When it comes to the healthcare technology landscape, “this is going to be a hell of a year,” says William F. Bria, MD, CMIO at the HCI Group in Jacksonsville, Fla., and chair of AMDIS.
AMDIS will be holding its 23rd Annual Physician-Computer Connection Symposium at the Ojai Resort and Spa in Ojai, Calif., June 17-20, and while “the number of themes and changes happening in the American health IT scene could use several weeks of discussion, we’ll try to get it done in less than a week,” says Bria.
As always, the meeting begins with an opening report from Jacob Reider, MD, chief medical officer at the Office of the National Coordinator for Health Information Technology (ONC), whose report will provide the background for a lot of what follows in Ojai. “It’s clear from a national perspective that regarding health information technology, progress has been less than what some people thought would be accomplished by this time,” says Bria. “What’s important to our members now is that we’re going to be doing a lot of clean-up, a lot of repair and a lot more intense examination of what we’re doing, how we’re doing it and how fast we’re going to do it.”
Bria uses the term “ennui” to describe what’s happening with healthcare IT. While the early adopters have adopted, the middle and late adopters are having difficulty, and it’s creating a feeling of dissatisfaction and weariness about the process. There's a feeling “that this isn’t happening the way we thought it would and that the process isn’t seamless and is interfering with what we consider to be the most satisfying, positive aspects of medical practice,” Bria says.
The report from ONC will certainly reference the recently announced Meaningful Use delays—something CMIOs should look at as an opportunity, Bria says. “CMIOs are always tasked with the problem of trying to better integrate IT into the process of care,” he said. “And now we have a year of opportunity to repair whatever problems we’ve had incorporating the best elements of IT into medicine, while emphasizing that the rush to market and the rush to adopt is much less important than effective adoption and effective integration of IT.”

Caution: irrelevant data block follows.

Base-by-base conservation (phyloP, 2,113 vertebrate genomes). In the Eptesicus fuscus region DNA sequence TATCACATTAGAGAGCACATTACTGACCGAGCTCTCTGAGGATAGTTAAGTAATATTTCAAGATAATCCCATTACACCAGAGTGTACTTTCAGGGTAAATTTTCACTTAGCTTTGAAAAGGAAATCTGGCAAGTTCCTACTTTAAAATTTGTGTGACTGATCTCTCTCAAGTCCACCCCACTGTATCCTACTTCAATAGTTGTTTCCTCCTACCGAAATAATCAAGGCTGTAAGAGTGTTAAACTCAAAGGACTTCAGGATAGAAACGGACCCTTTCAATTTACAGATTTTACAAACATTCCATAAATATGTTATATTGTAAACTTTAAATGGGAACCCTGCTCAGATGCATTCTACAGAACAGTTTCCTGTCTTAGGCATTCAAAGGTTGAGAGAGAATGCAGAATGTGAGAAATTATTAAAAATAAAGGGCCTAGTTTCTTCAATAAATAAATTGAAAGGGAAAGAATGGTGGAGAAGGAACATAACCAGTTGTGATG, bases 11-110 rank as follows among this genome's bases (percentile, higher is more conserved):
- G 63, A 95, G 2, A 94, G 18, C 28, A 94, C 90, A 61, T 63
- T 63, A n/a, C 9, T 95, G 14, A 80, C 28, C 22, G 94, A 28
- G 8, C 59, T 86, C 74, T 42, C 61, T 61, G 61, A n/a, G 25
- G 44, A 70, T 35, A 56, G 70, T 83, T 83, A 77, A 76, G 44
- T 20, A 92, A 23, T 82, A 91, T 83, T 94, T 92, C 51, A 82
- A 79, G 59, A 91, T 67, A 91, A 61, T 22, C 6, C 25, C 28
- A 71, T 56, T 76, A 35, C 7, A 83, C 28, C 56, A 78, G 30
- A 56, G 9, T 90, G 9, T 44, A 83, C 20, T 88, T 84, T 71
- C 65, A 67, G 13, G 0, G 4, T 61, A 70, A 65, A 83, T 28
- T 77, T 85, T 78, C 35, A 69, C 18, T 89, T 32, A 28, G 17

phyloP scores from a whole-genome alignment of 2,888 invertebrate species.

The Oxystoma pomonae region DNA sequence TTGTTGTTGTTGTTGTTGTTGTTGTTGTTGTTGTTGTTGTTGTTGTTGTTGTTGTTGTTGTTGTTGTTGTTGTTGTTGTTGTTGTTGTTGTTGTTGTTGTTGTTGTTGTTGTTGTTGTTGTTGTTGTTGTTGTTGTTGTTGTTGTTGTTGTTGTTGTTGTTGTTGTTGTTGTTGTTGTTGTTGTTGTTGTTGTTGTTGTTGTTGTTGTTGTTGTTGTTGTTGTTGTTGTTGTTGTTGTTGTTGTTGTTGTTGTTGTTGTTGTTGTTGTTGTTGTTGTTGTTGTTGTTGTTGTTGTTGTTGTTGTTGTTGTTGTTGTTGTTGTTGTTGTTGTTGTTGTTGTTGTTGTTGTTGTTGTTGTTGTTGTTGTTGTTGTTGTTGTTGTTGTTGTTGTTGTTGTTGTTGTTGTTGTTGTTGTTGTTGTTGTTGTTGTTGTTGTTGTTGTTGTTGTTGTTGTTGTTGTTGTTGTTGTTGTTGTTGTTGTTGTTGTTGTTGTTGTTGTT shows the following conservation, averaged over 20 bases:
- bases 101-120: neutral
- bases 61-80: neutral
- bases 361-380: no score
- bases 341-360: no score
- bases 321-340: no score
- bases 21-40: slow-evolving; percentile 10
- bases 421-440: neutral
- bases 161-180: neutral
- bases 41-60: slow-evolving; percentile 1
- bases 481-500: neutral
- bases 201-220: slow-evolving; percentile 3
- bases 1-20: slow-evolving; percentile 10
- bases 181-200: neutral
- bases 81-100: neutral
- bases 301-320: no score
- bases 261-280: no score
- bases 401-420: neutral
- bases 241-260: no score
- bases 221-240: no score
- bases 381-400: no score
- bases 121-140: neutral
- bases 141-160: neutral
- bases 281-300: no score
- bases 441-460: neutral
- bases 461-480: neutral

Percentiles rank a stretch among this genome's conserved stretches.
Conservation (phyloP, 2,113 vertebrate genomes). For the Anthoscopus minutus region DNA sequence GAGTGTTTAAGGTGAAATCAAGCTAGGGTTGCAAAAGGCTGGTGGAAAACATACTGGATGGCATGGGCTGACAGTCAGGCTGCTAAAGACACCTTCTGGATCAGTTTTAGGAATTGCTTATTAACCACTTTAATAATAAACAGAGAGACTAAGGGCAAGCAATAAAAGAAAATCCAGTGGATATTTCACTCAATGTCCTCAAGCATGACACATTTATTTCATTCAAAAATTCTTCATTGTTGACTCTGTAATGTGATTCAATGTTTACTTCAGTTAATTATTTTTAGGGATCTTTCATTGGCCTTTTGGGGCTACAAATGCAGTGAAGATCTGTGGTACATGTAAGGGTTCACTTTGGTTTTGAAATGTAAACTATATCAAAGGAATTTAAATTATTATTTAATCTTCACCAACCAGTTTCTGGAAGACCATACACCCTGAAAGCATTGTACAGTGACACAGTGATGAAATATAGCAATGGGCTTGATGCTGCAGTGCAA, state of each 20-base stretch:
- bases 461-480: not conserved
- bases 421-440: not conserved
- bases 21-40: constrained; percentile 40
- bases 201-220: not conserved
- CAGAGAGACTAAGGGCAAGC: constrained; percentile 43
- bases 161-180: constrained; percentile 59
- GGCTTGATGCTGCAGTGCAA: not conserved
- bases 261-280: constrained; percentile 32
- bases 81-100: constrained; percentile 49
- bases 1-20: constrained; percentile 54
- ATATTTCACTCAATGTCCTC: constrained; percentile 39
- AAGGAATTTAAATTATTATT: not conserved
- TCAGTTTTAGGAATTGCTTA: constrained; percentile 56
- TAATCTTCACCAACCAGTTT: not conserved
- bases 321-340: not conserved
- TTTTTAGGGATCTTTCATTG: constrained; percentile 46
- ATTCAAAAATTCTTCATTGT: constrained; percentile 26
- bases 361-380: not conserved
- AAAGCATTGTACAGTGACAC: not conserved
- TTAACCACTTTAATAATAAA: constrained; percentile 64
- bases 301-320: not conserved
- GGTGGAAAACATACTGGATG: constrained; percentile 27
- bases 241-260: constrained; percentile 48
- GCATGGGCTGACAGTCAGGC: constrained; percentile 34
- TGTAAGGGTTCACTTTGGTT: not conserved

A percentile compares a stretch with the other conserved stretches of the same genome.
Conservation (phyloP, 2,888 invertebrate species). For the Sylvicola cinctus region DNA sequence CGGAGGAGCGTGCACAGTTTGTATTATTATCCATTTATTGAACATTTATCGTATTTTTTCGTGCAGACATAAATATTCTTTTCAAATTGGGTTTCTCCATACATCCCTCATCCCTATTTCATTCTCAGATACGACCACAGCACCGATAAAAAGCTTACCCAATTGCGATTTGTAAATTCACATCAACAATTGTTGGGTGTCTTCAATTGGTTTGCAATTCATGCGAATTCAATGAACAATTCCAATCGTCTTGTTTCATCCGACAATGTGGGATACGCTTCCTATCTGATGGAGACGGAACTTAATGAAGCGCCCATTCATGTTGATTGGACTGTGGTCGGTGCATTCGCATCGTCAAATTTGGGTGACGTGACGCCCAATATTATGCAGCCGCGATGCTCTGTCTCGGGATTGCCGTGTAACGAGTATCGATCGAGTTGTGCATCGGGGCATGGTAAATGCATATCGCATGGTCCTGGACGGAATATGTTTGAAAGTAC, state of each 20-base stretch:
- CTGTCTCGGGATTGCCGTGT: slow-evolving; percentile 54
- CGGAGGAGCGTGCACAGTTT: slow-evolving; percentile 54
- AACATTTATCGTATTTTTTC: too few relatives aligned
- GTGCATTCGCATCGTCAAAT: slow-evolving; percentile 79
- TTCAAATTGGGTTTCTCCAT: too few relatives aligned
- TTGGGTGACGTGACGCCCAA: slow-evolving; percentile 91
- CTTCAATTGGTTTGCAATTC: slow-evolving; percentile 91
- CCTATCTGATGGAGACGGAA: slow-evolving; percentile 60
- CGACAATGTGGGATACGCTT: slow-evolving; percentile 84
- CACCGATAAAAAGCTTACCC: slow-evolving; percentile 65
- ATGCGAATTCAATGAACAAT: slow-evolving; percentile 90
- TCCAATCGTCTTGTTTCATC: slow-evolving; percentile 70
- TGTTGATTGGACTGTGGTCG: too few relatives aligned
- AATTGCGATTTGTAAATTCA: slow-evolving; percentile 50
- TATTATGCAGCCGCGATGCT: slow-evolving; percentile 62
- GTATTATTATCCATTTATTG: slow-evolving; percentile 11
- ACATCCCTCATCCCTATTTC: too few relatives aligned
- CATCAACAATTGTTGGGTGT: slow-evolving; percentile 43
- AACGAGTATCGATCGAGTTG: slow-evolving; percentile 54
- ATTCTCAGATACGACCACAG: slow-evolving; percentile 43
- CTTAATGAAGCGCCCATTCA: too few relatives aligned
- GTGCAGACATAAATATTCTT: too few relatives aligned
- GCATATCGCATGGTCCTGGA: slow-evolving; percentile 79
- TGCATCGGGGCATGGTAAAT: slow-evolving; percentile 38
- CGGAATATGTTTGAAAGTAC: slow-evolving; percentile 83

This should set the stage for later sessions on that first day—“Meaningful Use: What is the good and how do we leverage it” and “The impact of EMRs on patient care,” as well as two sessions on clinical decision support. “For example, clinical decision support optimization incorporates a number of issues I mentioned,” Bria says, pointing out that “buying the best EMR money can buy” isn’t good enough. “Optimization is of these kinds of information tools is not a nicety, but a necessity, and that will be examined during that discussion."
Thursday's sessions will feature discussions on health information exchange, clinical documentation and practice, and analytics, while Friday's sessions will include a look at the role innovation should play in the CMIO world. “If we only comply with all of the requirements and needs of the American health IT scene today we will have done very little to move the ball forward,” Bria says. “Although Meaningful Use has all of the key elements to get us started, no believes it is the alpha and omega—it is just the beginning. So, the idea of innovating around technology and the legislation we are trying to comply with now is absolutely essential."
Bria also points out that the symposium will be preceded by a joint venture of AMDIS and the College of Healthcare Information Management Executives (CHIME). The CHIME/AMDIS CMIO Boot Camp will be held at the Ojai Valley Inn and Spa June 15-17, and is designed specifically for clinicians embarking on CMIO and/or CIO leadership roles. It is modeled on CHIME’s Healthcare CIO Boot Camp program, and will taught by a faculty of successful CIOs and CMIOs. “Establishing that relationship with CHIME—a premier executive IT organization—is an important step for us,” Bria says.